The 5 Pillars of Branded Mobile App Development

The debate about HTML5 vs applications is lingering on – but smart marketers need not wait around for the ultimate verdict on where the future is headed. HTML5 has yet to be perfected as a cross-platform technology according to W3C’s latest announcement, while applications are currently the most secure forms of engagement available on mobile devices and leverage the full native capability of the mobile device. For now we know that mobile apps and HTML5 can coexist peacefully and marketers with more engaging content should look to applications to deliver exclusive branded experiences.

A study published earlier this year by Chetan Sharma and GetJar indicated that mobile app downloads will soar to 50 billion by 2010, up from 7 billion in 2009. As smartphone penetration in the US, Europe and emerging markets increases, marketers are (and if aren’t, then should be) looking to make mobile marketing and advertising a part of their marketing mix. In this post we examine the 5 pillars of branded mobile application development – things to keep in mind that are critical for success on mobile platforms – derived from existing best practices found in past and current case studies of branded mobile apps. There are generally three categories when it comes to branded mobile apps:

  • Functional Apps
  • Entertaining Apps
  • Brand/Product enhancing Apps

When working with either of the types, there are 5 pillars to keep in mind:

1. Knowledge about your audience, their technographics and their needs

Depending on the platform and functions you choose, your application can be customized to your specific needs. According to research by CBS, 38 percent of American households have DVR’s. DirecTV took advantage of this statistic by creating a branded application that allows users to program their DVRs through their mobile phones. This is a good example of understanding customer behaviors and knowing that those who can program DVRs can most likely also set them up through their mobile phones.

2. Determine goals and define metrics for success

MLB.com (Major League Baseball) created an iPhone app called At Bat and priced it at $14.99. They understood that the app is valuable enough for baseball fans as it includes audio streaming, seeing 1 live game video streamed per day and more. An iPad app was also available that offers hi-def video playback. The award winning app offers tons of features from calendars to interactive rosters and by knowing the full value that was delivered, MLB was able to price the app at a hefty price of $14.99 while attaining the number 8 spot on iTunes’ popular paid apps back in March.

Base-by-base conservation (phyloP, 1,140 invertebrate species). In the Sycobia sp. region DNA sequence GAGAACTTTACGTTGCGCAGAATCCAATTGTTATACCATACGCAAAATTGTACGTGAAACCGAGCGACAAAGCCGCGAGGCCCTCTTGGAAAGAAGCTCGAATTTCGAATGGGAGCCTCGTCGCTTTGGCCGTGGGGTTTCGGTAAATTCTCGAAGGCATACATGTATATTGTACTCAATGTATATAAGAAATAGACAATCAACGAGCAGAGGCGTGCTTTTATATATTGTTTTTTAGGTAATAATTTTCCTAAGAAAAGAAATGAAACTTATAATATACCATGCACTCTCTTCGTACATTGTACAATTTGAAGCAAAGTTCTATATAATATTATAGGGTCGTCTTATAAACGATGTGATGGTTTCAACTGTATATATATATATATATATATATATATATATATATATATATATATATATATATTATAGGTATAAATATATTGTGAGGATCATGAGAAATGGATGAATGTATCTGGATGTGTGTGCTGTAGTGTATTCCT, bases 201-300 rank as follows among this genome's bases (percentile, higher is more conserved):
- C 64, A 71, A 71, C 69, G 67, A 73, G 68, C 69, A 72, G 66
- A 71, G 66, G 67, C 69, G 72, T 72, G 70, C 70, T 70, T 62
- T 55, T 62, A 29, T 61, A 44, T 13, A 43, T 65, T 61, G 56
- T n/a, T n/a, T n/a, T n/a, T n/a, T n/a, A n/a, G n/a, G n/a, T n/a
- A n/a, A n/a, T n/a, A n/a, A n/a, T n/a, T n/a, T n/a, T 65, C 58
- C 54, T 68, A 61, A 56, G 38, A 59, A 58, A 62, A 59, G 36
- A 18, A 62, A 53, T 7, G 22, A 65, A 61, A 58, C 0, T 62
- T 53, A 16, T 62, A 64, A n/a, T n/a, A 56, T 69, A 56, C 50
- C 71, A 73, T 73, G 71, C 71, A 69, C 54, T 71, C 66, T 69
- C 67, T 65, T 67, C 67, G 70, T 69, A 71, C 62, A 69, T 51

3. Create consistent consumer experience across all channels

It’s important to create unique experiences while staying true to a brand’s identity and promise. Any interactions users have on one platform should be in sync with other interactions, thus preventing any confusions that could arise from inconsistent brand messaging. In the Karate Kid App, players can play five mini games that focus on various virtues of Kung Fu: patience, courage, endurance, perseverance and will. This is consistent with the messaging of the movie and helps rekindle similar feelings inside of Karate Kid fans.

4. Prepare to offer multichannel marketing support

Application store catalogs are coming heavy with apps and discovery is becoming more complex for all participants. Launching the app with integrated marketing support is crucial as apps should be seen as products and marketed accordingly. A good example is the Karate Kid app for the iOS platform. They submitted the apps to appreview sites and deployed videos on YouTube. Marketing your app to your existing user base is an easy way to pick up an audience and may be direly important in getting your the jump start it needs before word of mouth can take over.

5. Understand that this is long term investment in brand extension

Avoid the quick, fast-fading hit in favor of creating value and encourage repeat usage.
A great example is Kraft’s iFood Assistant app that launched in 2008 and has been a top 100 paid apps. The app offers tons of recipes that are organized by category and allows users to even add in their own favorite recipes. According to mashable, over 60 percent of people who downloaded the app are still interacting with it today. This strong engagement is a result of adding new content and recipes over time – something Kraft is well aware of.

Creating smart solutions is in all of our powers and by taking time to understand our users and crafting an effective strategy we can see success. It’s very important to not worry about time to market because a sloppy app can be detrimental to the brand’s efforts. Happy branding!

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